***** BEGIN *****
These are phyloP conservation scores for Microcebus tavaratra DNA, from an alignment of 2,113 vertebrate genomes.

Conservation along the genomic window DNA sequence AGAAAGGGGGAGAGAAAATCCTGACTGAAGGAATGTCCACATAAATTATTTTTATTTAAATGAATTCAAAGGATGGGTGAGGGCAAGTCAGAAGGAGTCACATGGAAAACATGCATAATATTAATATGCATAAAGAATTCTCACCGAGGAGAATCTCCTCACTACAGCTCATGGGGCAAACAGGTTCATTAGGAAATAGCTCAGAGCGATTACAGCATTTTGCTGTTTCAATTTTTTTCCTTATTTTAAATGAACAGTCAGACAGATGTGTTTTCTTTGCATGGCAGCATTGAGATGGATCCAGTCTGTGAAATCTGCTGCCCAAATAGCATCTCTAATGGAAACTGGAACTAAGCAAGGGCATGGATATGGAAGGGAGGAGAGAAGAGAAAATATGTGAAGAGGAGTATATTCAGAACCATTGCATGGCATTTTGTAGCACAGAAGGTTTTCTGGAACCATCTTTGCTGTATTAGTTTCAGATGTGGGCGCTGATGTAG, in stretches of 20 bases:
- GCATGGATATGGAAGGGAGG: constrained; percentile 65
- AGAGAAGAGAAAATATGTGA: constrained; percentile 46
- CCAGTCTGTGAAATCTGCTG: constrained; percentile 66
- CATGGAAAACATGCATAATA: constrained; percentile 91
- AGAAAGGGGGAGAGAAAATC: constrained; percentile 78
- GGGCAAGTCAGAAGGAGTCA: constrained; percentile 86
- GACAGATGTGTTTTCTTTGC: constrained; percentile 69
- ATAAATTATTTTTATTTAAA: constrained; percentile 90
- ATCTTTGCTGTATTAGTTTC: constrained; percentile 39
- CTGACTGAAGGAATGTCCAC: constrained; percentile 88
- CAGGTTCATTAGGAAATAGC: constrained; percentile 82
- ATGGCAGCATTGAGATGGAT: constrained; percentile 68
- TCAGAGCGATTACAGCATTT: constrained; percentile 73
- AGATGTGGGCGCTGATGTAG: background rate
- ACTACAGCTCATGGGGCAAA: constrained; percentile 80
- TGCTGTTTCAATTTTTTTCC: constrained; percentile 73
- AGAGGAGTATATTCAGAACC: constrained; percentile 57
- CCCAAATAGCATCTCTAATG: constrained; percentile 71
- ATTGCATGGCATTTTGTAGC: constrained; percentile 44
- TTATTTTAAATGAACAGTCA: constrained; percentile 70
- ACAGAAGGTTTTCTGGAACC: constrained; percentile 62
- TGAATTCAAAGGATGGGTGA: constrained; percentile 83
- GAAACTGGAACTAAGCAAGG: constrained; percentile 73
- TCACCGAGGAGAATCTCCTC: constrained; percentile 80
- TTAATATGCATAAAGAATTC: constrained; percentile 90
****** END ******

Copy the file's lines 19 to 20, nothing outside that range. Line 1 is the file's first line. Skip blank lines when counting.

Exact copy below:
- AGAGGAGTATATTCAGAACC: constrained; percentile 57
- CCCAAATAGCATCTCTAATG: constrained; percentile 71